April 19, 2016      3 min read

In logistics and supply chain management, third-party logistics (3PL) and fourth-party logistics (4PL) both refer to levels of service outsourcing. A significant cost of getting a product to the consumer can be attributed to the supply chain, so outsourcing some of these functions to a specialist company can realize significant efficiencies.

What is 3PL?

The concept of third-party logistics began to develop in the 1970s, primarily referring to third-parties as traditional shipping contracts between the sender and a freight company. As outsourcing became more prevalent, the logistics industry’s understanding of 3PL subsequently extended to essentially any outsourced core logistics functions, including warehousing, inventory management and packaging, among others. Because a 3PL service provider’s core business is outsourced logistics, it can deliver significant economies of scale through both specialization and client pooling.

Often a 3PL provider will sell a number of different outsourced services together, but they need not do so in order to be considered 3PL and in fact, doing so can blur the lines between 3PL and 4PL. Some markets have even implemented legislative definitions of 3PL. For example, in the United States, a third-party logistics provider is defined as “a person who solely receives, holds, or otherwise transports a consumer product in the ordinary course of business but who does not take title to the product.”[1]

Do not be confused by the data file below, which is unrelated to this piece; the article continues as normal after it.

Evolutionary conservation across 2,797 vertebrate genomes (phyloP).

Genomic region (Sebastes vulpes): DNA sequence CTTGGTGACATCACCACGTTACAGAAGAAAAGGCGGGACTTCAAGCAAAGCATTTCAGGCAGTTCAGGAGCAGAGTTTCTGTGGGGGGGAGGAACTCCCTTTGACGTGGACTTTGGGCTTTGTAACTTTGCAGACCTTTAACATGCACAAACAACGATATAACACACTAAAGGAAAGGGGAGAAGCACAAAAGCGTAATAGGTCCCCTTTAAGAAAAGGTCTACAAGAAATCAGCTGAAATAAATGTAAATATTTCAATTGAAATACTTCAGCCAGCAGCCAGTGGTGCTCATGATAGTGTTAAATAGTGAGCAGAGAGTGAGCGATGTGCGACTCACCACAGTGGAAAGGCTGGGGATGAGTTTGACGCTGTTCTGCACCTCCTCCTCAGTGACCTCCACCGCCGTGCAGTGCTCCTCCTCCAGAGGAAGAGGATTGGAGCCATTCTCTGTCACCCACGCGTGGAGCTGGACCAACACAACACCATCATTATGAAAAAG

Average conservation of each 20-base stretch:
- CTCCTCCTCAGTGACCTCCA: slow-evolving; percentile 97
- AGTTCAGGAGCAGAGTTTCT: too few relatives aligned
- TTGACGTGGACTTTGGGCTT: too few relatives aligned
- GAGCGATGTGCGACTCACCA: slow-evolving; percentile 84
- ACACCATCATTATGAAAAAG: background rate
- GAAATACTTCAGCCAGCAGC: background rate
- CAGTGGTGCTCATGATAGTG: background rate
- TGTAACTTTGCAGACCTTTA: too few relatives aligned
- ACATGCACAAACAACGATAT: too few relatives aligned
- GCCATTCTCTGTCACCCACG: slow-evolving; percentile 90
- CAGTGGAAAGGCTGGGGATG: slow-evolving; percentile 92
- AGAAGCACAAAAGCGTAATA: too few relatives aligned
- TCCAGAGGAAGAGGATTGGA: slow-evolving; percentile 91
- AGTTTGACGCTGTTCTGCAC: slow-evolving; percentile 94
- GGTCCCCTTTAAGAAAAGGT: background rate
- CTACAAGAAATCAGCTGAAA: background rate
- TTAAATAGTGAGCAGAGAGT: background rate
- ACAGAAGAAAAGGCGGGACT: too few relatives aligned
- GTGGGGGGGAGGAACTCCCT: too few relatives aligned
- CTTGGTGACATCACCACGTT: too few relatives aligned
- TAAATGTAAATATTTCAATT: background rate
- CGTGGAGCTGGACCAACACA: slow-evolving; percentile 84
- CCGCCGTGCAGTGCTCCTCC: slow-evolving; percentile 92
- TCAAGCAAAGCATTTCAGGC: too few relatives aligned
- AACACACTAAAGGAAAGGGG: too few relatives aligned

What is 4PL?

Fourth-party logistics services can be thought of in simple terms as an overlay that pulls together a variety of 3PL services. 4PL is generally thought of as delivering a consultative, rather than operational, level of service. It matches the logistics capabilities of 3PL providers with the client organization’s supply chain requirements in order to create a comprehensive solution. The distinction between 3PL and 4PL is an ongoing debate. Some experts suggest that 4PL implies that the service provider does not own any assets. However, companies who both coordinate and provide outsourced services are challenging the idea that the business of a 4PL is purely consultative, is always independent and never operational. In this regard, 4PL might be understood more in terms of what it does (coordinating outsourced logistics services) rather than in terms of what it is not. Although the benefit of engaging a 4PL provider is not immediately clear, 4PL has the potential to reduce supply chain costs by implementing increasingly efficient approaches to coordinating the various logistics functions that are traditionally outsourced at the 3PL level.

Is there room for further innovation in outsourced logistics?

Some logistics providers are beginning to market a 5PL service, although there is a lack of consensus as to what 5PL actually means. Some providers use 5PL to describe outsourcing procurement and accounting services, although this may be better understood as a lower level of logistics outsourcing. Some firms define 5PL as broadening the scope of outsourced logistics to eBusiness, however 5PL is also understood as aggregating 3PL and 4PL services in order to negotiate more economic rates with operators. 5PL providers are on the edge of supply chain innovation, and as the concept of 5PL continues to develop, the characteristics of 3PL and 4PL will also become more apparent.

[1] 15 U.S. Code § 2052

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